THE HAGUE, Netherlands, Dec. 5 (UPI) -- Former Ivory Coast President Laurent Gbagbo told the International Criminal Court at The Hague Monday he will refute the evidence against him.
Gbagbo, taken from the Ivory Coast to the Netherlands last week, faces four charges of crimes against humanity -- his supporters are accused of rapes and murders as he tried to cling to power after 10 years in office, The Guardian newspaper reported.
About 3,000 people died in four months of post-election violence carried out by both sides after Gbagbo refused to concede to President Alassane Ouattara, who took power in April with the help of French and U.N. forces.
Ouattara was widely considered the winner over Gbagbo of the presidential election runoff Nov. 28, 2010, but Gbagbo refused to give up power.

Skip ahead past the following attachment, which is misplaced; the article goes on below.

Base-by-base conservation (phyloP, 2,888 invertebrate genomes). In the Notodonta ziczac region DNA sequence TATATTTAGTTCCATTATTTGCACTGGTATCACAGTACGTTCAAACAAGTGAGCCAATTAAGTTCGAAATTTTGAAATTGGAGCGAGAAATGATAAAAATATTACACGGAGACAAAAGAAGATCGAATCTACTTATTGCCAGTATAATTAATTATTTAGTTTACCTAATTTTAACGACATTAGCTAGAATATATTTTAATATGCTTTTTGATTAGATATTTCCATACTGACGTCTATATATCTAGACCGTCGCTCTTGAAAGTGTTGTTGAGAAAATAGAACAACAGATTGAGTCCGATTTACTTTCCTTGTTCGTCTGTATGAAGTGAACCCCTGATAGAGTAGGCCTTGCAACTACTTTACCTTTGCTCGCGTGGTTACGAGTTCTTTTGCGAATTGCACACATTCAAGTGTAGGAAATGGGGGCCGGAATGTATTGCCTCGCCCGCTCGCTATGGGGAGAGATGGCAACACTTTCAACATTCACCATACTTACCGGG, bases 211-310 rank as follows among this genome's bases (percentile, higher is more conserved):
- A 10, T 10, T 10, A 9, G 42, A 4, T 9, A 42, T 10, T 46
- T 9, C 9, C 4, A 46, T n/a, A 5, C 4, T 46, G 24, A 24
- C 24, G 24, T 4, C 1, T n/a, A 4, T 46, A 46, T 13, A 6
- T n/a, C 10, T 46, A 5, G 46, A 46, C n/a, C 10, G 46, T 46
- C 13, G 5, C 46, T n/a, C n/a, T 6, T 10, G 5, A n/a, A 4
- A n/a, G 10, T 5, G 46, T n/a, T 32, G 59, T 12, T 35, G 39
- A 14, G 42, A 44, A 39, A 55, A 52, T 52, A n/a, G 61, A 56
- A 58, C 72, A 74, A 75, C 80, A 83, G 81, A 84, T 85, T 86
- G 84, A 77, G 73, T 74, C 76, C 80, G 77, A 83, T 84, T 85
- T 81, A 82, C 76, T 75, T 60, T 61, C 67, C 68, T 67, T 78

Gbagbo told the three-judge panel in French he didn't need to hear the charges, just see the evidence. "I will challenge that evidence and then you hand down your judgment," he said.
The Guardian said the former president blamed France for his arrest by pro-Ouattara forces -- "I was arrested under French bombs. It was the French army that did the job." France is the former colonial power in the Ivory Coast.
The presiding judge set a hearing for June 18 when prosecutors will have a chance to present a summary of evidence and the judges will decide whether the evidence is strong enough to bring Gbagbo to trial, the newspaper said.
Until then, Gbagbo can challenge his detention and seek release pending further hearings.